Since then, too, cheddar hasn’t been in my diet and neither has that sort of brown bread. Truly, travel in general has changed a lot for me since those days when I didn’t worry about food allergies and could eat exactly what I was craving without making someone else sacrifice their own food desires. I didn’t have any tomato chutney during that Ballymaloe weekend but their tomato chutney business began before the restaurant and guest house did and I came home with a jar of their famous recipe. I hadn’t given tomato chutney a thought since until a quick weekend in Seattle this past June. I always travel with at least my breakfast these days but William woke up a little later than I and wanted to go out for a quick brunch. We somehow got in to Morsel, a popular Ballard breakfast spot, before the line got too long. While I sat at a little table in front of their biscuit case, I noticed their tomato jam was a staple and seemed to be quite popular. Even though I only had a pot of tea at Morsel, I was reminded again of a time when traveling and eating nice bread and cheese and tomato jam because it sounded good was second nature.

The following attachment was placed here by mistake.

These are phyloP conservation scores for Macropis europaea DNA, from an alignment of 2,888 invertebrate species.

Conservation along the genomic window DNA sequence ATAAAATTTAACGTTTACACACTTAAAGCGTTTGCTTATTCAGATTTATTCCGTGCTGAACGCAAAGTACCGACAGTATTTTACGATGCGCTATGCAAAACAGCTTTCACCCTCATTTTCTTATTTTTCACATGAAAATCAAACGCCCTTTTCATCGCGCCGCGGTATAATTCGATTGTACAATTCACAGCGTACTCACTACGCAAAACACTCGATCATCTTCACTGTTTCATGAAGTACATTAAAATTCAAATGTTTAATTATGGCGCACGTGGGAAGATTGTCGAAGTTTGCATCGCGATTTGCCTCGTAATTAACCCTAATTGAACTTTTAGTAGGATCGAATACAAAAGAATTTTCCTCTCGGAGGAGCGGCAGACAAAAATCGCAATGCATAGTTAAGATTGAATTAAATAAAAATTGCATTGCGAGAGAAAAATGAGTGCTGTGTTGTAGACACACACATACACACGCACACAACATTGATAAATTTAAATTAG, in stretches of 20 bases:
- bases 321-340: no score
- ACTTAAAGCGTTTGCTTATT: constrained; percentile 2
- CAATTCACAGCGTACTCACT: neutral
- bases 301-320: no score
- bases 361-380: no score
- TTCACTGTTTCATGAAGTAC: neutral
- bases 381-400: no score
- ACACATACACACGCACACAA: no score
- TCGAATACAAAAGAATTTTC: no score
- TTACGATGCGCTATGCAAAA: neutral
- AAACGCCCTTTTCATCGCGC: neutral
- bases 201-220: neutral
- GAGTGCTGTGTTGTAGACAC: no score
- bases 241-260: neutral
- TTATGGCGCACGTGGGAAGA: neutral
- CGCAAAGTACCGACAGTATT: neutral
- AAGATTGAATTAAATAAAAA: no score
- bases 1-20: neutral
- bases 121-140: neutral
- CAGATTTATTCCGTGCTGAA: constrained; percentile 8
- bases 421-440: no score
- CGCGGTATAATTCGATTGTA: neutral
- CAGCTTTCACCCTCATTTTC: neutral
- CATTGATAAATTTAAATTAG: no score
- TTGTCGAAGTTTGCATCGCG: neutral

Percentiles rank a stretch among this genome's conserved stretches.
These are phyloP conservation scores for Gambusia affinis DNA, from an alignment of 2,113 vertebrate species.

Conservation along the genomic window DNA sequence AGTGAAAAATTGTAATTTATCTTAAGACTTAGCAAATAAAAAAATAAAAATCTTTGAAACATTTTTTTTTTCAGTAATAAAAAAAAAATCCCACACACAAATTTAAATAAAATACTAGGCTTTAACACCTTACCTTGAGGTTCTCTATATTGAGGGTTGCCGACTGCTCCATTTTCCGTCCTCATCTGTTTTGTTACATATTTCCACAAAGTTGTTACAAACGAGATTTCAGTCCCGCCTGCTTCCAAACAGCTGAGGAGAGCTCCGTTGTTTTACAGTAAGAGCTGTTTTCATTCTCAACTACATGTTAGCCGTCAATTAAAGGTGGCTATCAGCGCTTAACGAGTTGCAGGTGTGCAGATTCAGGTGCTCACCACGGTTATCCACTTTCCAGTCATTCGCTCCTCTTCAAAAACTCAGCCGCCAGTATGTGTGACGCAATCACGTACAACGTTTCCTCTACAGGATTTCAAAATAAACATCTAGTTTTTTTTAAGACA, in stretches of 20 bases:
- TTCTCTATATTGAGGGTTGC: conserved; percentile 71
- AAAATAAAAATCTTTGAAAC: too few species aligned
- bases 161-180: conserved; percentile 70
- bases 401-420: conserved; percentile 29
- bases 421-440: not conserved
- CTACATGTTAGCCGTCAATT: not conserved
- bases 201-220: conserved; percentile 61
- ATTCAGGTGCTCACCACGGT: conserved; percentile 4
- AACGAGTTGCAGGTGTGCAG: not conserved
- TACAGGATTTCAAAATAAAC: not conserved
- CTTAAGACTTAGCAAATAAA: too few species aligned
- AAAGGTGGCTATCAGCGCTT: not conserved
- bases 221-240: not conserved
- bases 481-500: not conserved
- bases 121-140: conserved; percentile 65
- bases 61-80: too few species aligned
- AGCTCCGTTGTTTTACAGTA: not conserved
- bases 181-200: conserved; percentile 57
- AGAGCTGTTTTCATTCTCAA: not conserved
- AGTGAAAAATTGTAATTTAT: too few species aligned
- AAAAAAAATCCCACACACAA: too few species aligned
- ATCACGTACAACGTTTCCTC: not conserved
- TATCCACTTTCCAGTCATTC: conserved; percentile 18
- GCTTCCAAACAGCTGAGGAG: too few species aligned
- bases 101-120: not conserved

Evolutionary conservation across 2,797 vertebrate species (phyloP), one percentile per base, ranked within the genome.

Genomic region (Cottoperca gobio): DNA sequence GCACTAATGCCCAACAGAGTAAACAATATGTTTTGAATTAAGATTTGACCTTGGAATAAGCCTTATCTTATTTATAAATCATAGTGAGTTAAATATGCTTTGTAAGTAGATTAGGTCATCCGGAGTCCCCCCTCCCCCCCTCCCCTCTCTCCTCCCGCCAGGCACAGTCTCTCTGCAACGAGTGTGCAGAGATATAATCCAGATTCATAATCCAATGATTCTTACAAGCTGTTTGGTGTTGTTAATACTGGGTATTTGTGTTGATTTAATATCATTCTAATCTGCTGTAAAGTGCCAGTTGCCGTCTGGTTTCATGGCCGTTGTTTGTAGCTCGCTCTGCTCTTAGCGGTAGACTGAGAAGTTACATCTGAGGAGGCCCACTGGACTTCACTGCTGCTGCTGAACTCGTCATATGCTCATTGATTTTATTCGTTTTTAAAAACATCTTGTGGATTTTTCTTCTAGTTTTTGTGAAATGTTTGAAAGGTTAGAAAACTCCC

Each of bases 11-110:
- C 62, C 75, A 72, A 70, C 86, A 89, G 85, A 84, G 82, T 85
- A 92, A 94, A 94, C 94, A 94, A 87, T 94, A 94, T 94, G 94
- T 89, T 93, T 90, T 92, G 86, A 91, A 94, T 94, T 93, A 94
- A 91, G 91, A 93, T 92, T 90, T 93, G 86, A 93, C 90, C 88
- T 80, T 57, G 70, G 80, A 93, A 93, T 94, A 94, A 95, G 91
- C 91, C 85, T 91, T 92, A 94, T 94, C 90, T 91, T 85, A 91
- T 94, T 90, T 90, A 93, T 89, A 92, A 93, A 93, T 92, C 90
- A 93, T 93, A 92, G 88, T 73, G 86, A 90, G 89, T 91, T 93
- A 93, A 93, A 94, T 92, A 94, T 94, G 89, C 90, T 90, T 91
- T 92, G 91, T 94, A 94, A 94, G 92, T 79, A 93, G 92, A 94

I was also reminded that travel memories are what we make of them and though food is an intricate part of those memories and I love getting inspired to make new things because of travel, the memories really aren’t about the food. They are about the experience, the atmosphere, the kind way a stranger becomes a connection, the quiet and deep catch-up chat in a packed coffee house on a Saturday morning, the way we’re put at ease by a conversation in the library after dinner, the thrill of riding rickety bikes up quiet country lanes with no one else around save a few cows, and the deep satisfaction of sitting in the sun on the patio of a house that has more years of history than any building in this country, thinking of absolutely nothing other than how perfect the moment at hand actually is.